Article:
A 7.4 magnitude earthquake struck southern Mexico on Tuesday, killing six people, sending hundreds fleeing from their homes and forcing the closure of a major state-owned oil refinery.
Hundreds of aftershocks were reported in the hours following the initial tremor, which was felt in Mexico City, some 700 kilometers distant from the epicenter in Crucecita, in Oaxaca state.
"We had to leave because there is a risk that the market will collapse. We are hardly selling anything because of the pandemic and now if the market is closed we will have a worse time," said Juana Martinez, 60, a flower-seller in Oaxaca city.
All the deaths occurred in Oaxaca, with the majority due to the collapse of buildings. A woman died near Crucecita, and five other people died in towns located within 150 kilometers of the epicenter, officials said.
The 7.4 quake struck at a depth of 23 kilometers, the US Geological Survey reported.
An initial tsunami warning was later reversed.
There was no damage reported to "strategic infrastructure" including ports, airports, refineries and hydroelectric plants, President Andres Manuel Lopez Obrador said in a video published on social media.
Mexican Oil said its refinery in Salina Cruz in Oaxaca had been shut down as a precaution after a fire broke out at the plant "that was immediately stifled."
One of the dead from the earthquake was a worker at the refinery, who was killed after falling off a high structure.
Other refineries in the state are operating as normal, Mexican Oil said.
Rescuers were battling to reach a remote area of the rugged state amid reports that 15 workers had become trapped while constructing a highway.
The quake also caused slight damage to four hospitals and a clinic, as well as to churches, markets and other buildings, authorities said.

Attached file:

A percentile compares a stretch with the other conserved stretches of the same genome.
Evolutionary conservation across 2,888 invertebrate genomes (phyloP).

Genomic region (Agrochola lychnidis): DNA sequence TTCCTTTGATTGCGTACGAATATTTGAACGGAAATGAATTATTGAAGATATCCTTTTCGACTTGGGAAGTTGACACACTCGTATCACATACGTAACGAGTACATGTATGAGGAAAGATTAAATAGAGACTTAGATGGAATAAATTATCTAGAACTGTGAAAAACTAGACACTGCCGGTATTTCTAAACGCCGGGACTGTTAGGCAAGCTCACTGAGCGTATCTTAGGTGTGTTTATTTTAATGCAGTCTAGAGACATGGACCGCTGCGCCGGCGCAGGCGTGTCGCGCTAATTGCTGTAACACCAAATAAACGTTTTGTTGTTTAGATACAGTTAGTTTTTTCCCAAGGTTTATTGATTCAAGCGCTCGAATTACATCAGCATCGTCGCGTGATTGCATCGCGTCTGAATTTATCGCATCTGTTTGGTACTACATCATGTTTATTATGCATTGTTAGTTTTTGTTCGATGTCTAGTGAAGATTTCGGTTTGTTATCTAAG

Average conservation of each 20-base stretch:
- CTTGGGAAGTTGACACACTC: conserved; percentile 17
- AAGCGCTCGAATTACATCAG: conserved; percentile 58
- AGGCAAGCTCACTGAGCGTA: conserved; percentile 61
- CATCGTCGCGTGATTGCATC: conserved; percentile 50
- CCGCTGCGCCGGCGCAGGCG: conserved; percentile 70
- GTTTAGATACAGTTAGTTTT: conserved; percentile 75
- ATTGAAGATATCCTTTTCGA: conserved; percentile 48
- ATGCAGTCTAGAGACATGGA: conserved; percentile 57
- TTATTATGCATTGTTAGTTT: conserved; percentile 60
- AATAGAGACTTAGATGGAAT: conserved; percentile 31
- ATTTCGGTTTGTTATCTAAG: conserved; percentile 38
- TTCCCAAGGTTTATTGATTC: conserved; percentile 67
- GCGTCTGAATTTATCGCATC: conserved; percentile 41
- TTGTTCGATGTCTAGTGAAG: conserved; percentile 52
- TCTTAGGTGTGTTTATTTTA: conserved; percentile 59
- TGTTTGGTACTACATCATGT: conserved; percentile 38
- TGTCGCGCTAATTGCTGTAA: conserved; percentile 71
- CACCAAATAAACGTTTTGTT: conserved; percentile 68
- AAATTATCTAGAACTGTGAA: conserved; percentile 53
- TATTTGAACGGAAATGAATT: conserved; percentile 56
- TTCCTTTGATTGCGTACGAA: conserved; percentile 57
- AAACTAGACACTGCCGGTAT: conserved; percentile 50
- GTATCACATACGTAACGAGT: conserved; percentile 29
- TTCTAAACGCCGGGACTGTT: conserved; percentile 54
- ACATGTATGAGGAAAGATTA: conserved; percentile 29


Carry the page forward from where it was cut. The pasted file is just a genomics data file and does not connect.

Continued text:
Six hours after the quake, 447 aftershocks had been recorded across the region, the strongest at a magnitude of 4.6.
The US Pacific Tsunami warning center initially said hazardous waves as high as three meters could strike anywhere within 1,000 kilometers of the quake's epicenter, affecting the Pacific coast of Mexico and Central and South America.
Quake adding to virus woes
Mexico City Mayor Claudia Sheinbaum also activated response protocols, adding that two people had been injured. Apart from some building facades falling, she said there had been "no major incidents" reported.
The earthquake was felt in several parts of the capital of 8.8 million people which in 2017 was hit by a 7.1 magnitude quake that left 360 people dead throughout the country.
That same year, 96 people died after an 8.1 magnitude quake struck the south of the country, with Oaxaca the worst affected state.
The quake has hit at a time when Mexico is already reeling from the coronavirus pandemic.
It has suffered more than 23,000 COVID-19 deaths -- the second most in Latin America -- and 191,410 cases.
On Tuesday the country recorded its highest number of cases in a 24-hour period, with 6,288 new infections, according to the Ministry of Health.
Medical staff were evacuated from some hospitals in the capital alongside patients, although those suffering from the coronavirus remained isolated inside the buildings, alongside their caretakers.
"All those that are in an area with COVID patients remain inside, only those of us who weren't there at the time" have come out, said Jaime Gomez, a nurse at a hospital caring for coronavirus patients.
Many of the people that fled into the streets of the capital were not wearing face masks.
"With all the virus problems and now the tremors, and I've just lost one child and the other is ill, so imagine [how I'm feeling]," a tearful Maria Teresa Duran, 80, told AFP.